Scientists Say: Myopia

This is the scientific term for nearsightedness, in which people have trouble seeing distant objects

People sometimes have to wear glasses because they have myopia — a condition where distant objects appear fuzzy.

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Myopia (noun, “My-OH-pee-ah”)

This term describes a condition called nearsightedness — when someone has trouble seeing objects that are far away. Usually, someone with myopia can read a book or smartphone without trouble. But they might view objects even an arm’s length away as fuzzy and out of focus.

When light enters the eye, it passes through the outer layers — the cornea — and then through a lens. The lens focuses the light to a point on the back of the eyeball in an area called the retina.  There, nerve cells process the information and pass it on to the brain.

When the eyeball is a perfect sphere, the light becomes focused on just a small point on the retina. That produces perfect vision. But if the eyeball is slightly too long from front to back, the light will focus to a point before it hits the retina. Then, the light spreads out again. The more the light spreads out before it hits the retina, the fuzzier the image will appear to the viewer. A too-thick cornea will also make the light focus too early. Both of these changes can produce myopia.

Glasses and contact lenses can help people with myopia. These objects help focus light when the eyes aren’t quite up to the job.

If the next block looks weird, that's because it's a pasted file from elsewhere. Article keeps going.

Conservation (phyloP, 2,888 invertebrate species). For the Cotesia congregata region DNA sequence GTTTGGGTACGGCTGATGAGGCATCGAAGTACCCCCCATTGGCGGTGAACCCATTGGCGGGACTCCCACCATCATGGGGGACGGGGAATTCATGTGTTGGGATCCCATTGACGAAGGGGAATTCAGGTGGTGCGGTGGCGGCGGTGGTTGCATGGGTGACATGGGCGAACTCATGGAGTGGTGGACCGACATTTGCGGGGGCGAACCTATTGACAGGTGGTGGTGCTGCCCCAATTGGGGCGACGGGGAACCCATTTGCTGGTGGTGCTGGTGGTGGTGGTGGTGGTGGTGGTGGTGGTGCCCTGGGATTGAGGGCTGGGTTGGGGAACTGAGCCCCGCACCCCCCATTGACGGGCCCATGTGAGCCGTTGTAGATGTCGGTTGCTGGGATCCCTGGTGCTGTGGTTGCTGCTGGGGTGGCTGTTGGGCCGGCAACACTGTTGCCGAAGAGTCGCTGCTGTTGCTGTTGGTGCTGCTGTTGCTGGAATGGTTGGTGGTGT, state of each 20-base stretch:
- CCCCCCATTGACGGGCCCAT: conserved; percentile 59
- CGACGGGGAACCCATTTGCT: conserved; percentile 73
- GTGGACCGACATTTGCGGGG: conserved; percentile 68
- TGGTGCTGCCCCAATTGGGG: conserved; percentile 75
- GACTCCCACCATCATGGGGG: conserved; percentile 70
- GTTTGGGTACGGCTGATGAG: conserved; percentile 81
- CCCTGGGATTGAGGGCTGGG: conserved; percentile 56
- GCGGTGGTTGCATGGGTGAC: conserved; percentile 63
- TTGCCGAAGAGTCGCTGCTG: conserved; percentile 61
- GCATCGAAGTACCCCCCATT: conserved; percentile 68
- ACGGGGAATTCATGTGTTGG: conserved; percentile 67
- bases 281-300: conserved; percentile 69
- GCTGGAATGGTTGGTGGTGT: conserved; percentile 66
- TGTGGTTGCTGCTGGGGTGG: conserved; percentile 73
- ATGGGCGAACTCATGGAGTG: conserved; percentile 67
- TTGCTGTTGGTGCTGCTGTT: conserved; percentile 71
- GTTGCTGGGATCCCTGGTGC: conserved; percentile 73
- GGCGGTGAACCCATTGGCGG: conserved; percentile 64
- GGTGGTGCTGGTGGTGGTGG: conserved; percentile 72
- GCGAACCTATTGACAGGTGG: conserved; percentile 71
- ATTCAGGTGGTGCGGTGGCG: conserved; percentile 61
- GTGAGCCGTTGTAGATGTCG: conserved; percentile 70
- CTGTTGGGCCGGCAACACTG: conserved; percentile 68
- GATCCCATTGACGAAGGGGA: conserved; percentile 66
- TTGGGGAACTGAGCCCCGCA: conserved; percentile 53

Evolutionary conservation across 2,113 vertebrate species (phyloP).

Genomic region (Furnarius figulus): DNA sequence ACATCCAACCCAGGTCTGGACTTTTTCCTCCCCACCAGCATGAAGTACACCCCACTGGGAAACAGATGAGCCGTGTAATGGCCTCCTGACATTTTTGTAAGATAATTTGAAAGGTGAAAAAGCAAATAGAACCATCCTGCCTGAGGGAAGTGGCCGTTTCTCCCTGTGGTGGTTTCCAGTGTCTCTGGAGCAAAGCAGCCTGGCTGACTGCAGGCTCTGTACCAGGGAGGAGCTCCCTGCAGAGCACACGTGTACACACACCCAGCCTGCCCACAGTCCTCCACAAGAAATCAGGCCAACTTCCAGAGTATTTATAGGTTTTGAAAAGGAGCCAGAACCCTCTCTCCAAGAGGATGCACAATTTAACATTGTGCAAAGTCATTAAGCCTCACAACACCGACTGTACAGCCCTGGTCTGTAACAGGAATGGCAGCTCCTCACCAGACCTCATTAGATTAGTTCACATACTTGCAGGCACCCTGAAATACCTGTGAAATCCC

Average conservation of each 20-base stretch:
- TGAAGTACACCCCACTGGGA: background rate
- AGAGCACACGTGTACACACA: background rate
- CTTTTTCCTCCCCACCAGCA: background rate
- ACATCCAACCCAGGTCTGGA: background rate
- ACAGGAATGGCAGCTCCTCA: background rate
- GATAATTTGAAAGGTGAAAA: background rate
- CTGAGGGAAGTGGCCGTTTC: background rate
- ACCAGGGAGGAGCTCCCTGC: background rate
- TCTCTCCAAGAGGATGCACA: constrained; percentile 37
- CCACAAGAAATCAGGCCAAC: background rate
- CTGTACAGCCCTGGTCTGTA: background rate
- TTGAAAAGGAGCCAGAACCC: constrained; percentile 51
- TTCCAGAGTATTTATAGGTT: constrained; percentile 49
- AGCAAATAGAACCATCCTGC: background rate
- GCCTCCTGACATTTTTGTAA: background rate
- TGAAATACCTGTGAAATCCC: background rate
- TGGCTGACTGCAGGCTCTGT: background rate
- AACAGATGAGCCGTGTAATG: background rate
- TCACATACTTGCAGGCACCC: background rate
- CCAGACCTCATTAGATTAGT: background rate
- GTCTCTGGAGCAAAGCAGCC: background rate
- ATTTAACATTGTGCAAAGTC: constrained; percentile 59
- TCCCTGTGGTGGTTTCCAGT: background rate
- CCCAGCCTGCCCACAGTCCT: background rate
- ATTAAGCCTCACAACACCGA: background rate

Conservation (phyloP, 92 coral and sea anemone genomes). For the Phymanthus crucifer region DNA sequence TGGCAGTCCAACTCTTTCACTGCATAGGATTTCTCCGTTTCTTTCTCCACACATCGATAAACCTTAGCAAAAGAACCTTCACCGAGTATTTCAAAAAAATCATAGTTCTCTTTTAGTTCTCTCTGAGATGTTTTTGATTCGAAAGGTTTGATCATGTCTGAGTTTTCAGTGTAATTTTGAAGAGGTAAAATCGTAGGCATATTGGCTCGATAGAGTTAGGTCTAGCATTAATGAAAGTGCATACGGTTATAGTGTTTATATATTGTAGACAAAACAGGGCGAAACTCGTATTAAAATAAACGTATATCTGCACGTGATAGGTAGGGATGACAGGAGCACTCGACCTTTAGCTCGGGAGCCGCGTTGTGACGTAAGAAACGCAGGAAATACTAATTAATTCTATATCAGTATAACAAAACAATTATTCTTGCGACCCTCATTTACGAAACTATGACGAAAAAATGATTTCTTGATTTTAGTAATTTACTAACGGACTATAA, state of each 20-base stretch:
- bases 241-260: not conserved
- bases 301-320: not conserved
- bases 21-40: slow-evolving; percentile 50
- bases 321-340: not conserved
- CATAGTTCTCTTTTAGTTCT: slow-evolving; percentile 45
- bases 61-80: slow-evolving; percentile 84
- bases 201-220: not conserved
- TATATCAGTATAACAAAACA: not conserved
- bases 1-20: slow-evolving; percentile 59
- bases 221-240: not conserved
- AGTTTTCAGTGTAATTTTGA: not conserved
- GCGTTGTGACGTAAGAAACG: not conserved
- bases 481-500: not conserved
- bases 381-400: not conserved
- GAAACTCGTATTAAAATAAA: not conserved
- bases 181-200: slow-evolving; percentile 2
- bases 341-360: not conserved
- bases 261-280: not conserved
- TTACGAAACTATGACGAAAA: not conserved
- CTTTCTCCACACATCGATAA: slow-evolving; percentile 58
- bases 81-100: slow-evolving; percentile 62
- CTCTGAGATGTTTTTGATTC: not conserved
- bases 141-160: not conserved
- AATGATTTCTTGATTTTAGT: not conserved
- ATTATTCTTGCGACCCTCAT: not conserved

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National Eye Institute/NIH/Flickr (CC-BY-2.0)
The eye on the left is a perfect sphere. When light enters, it focuses, or narrows, to a point on the retina at the back of the eye. This produces normal vision. The eye on the right is slightly elongated. When light enters, it focuses in front of the retina, then it spreads out again. This produces a fuzzy-looking image to the viewer. The person on the right would have myopia.

In a sentence

Spending time outdoors as a kid might help reduce the risk for myopia.

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Bethany is the staff writer at Science News for Students. She has a Ph.D. in physiology and pharmacology from Wake Forest University School of Medicine.

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